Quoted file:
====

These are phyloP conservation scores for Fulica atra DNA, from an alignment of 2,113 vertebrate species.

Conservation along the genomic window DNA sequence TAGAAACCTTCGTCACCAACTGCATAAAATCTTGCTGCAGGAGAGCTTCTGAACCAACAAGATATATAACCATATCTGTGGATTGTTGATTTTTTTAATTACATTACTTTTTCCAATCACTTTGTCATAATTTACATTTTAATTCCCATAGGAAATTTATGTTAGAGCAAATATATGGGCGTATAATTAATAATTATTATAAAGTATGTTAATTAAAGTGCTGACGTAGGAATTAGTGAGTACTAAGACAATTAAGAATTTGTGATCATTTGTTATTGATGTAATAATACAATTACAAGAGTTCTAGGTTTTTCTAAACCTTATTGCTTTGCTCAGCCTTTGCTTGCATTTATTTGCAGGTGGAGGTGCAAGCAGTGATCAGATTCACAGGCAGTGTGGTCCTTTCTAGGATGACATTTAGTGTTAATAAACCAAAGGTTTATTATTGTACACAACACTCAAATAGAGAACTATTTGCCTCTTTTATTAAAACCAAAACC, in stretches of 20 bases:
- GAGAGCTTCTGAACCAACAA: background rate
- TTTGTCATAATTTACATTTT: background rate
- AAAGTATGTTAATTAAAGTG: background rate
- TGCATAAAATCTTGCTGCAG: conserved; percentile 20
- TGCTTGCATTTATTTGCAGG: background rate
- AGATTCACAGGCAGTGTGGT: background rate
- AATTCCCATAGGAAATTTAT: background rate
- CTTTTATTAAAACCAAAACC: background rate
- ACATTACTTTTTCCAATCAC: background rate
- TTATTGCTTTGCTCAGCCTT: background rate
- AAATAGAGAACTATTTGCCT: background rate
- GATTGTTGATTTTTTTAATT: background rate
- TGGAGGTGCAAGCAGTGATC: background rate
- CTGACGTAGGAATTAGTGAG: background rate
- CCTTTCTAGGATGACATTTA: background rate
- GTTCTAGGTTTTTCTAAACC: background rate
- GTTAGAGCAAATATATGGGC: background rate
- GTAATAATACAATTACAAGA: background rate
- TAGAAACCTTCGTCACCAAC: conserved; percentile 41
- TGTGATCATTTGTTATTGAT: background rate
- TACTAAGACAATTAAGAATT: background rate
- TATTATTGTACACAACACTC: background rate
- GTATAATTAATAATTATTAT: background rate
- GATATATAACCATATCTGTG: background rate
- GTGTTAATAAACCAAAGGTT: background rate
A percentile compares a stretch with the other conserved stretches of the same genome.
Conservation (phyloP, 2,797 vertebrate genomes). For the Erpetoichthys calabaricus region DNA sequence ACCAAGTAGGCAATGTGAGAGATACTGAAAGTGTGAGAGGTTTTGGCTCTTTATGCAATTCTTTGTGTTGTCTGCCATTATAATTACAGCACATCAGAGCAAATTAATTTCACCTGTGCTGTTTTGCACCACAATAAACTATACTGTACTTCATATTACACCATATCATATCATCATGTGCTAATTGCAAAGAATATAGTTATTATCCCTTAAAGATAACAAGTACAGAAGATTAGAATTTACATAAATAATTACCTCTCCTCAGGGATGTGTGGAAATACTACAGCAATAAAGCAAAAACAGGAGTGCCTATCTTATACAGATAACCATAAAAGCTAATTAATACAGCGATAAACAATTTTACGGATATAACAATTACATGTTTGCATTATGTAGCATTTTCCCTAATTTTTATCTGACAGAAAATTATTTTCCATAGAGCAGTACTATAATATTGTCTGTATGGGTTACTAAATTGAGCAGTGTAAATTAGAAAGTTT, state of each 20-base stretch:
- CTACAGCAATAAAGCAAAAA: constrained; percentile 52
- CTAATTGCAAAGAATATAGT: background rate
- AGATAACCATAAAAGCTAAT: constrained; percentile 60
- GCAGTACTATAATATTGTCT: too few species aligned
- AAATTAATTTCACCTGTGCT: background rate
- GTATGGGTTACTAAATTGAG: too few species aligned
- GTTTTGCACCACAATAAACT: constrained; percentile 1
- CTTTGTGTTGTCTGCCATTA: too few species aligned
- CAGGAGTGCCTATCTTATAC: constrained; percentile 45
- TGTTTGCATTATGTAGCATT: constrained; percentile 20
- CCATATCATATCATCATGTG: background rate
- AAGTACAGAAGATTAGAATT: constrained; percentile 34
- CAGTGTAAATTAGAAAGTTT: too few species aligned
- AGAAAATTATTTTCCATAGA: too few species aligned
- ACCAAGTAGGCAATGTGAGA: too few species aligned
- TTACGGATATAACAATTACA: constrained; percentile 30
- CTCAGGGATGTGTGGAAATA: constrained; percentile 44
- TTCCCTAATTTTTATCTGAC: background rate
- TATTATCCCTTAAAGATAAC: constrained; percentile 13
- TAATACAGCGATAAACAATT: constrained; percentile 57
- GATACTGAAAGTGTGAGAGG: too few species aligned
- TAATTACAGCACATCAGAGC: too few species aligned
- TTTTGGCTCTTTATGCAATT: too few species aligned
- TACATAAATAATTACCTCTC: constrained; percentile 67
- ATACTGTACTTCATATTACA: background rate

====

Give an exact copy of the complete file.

These are phyloP conservation scores for Fulica atra DNA, from an alignment of 2,113 vertebrate species.

Conservation along the genomic window DNA sequence TAGAAACCTTCGTCACCAACTGCATAAAATCTTGCTGCAGGAGAGCTTCTGAACCAACAAGATATATAACCATATCTGTGGATTGTTGATTTTTTTAATTACATTACTTTTTCCAATCACTTTGTCATAATTTACATTTTAATTCCCATAGGAAATTTATGTTAGAGCAAATATATGGGCGTATAATTAATAATTATTATAAAGTATGTTAATTAAAGTGCTGACGTAGGAATTAGTGAGTACTAAGACAATTAAGAATTTGTGATCATTTGTTATTGATGTAATAATACAATTACAAGAGTTCTAGGTTTTTCTAAACCTTATTGCTTTGCTCAGCCTTTGCTTGCATTTATTTGCAGGTGGAGGTGCAAGCAGTGATCAGATTCACAGGCAGTGTGGTCCTTTCTAGGATGACATTTAGTGTTAATAAACCAAAGGTTTATTATTGTACACAACACTCAAATAGAGAACTATTTGCCTCTTTTATTAAAACCAAAACC, in stretches of 20 bases:
- GAGAGCTTCTGAACCAACAA: background rate
- TTTGTCATAATTTACATTTT: background rate
- AAAGTATGTTAATTAAAGTG: background rate
- TGCATAAAATCTTGCTGCAG: conserved; percentile 20
- TGCTTGCATTTATTTGCAGG: background rate
- AGATTCACAGGCAGTGTGGT: background rate
- AATTCCCATAGGAAATTTAT: background rate
- CTTTTATTAAAACCAAAACC: background rate
- ACATTACTTTTTCCAATCAC: background rate
- TTATTGCTTTGCTCAGCCTT: background rate
- AAATAGAGAACTATTTGCCT: background rate
- GATTGTTGATTTTTTTAATT: background rate
- TGGAGGTGCAAGCAGTGATC: background rate
- CTGACGTAGGAATTAGTGAG: background rate
- CCTTTCTAGGATGACATTTA: background rate
- GTTCTAGGTTTTTCTAAACC: background rate
- GTTAGAGCAAATATATGGGC: background rate
- GTAATAATACAATTACAAGA: background rate
- TAGAAACCTTCGTCACCAAC: conserved; percentile 41
- TGTGATCATTTGTTATTGAT: background rate
- TACTAAGACAATTAAGAATT: background rate
- TATTATTGTACACAACACTC: background rate
- GTATAATTAATAATTATTAT: background rate
- GATATATAACCATATCTGTG: background rate
- GTGTTAATAAACCAAAGGTT: background rate
A percentile compares a stretch with the other conserved stretches of the same genome.
Conservation (phyloP, 2,797 vertebrate genomes). For the Erpetoichthys calabaricus region DNA sequence ACCAAGTAGGCAATGTGAGAGATACTGAAAGTGTGAGAGGTTTTGGCTCTTTATGCAATTCTTTGTGTTGTCTGCCATTATAATTACAGCACATCAGAGCAAATTAATTTCACCTGTGCTGTTTTGCACCACAATAAACTATACTGTACTTCATATTACACCATATCATATCATCATGTGCTAATTGCAAAGAATATAGTTATTATCCCTTAAAGATAACAAGTACAGAAGATTAGAATTTACATAAATAATTACCTCTCCTCAGGGATGTGTGGAAATACTACAGCAATAAAGCAAAAACAGGAGTGCCTATCTTATACAGATAACCATAAAAGCTAATTAATACAGCGATAAACAATTTTACGGATATAACAATTACATGTTTGCATTATGTAGCATTTTCCCTAATTTTTATCTGACAGAAAATTATTTTCCATAGAGCAGTACTATAATATTGTCTGTATGGGTTACTAAATTGAGCAGTGTAAATTAGAAAGTTT, state of each 20-base stretch:
- CTACAGCAATAAAGCAAAAA: constrained; percentile 52
- CTAATTGCAAAGAATATAGT: background rate
- AGATAACCATAAAAGCTAAT: constrained; percentile 60
- GCAGTACTATAATATTGTCT: too few species aligned
- AAATTAATTTCACCTGTGCT: background rate
- GTATGGGTTACTAAATTGAG: too few species aligned
- GTTTTGCACCACAATAAACT: constrained; percentile 1
- CTTTGTGTTGTCTGCCATTA: too few species aligned
- CAGGAGTGCCTATCTTATAC: constrained; percentile 45
- TGTTTGCATTATGTAGCATT: constrained; percentile 20
- CCATATCATATCATCATGTG: background rate
- AAGTACAGAAGATTAGAATT: constrained; percentile 34
- CAGTGTAAATTAGAAAGTTT: too few species aligned
- AGAAAATTATTTTCCATAGA: too few species aligned
- ACCAAGTAGGCAATGTGAGA: too few species aligned
- TTACGGATATAACAATTACA: constrained; percentile 30
- CTCAGGGATGTGTGGAAATA: constrained; percentile 44
- TTCCCTAATTTTTATCTGAC: background rate
- TATTATCCCTTAAAGATAAC: constrained; percentile 13
- TAATACAGCGATAAACAATT: constrained; percentile 57
- GATACTGAAAGTGTGAGAGG: too few species aligned
- TAATTACAGCACATCAGAGC: too few species aligned
- TTTTGGCTCTTTATGCAATT: too few species aligned
- TACATAAATAATTACCTCTC: constrained; percentile 67
- ATACTGTACTTCATATTACA: background rate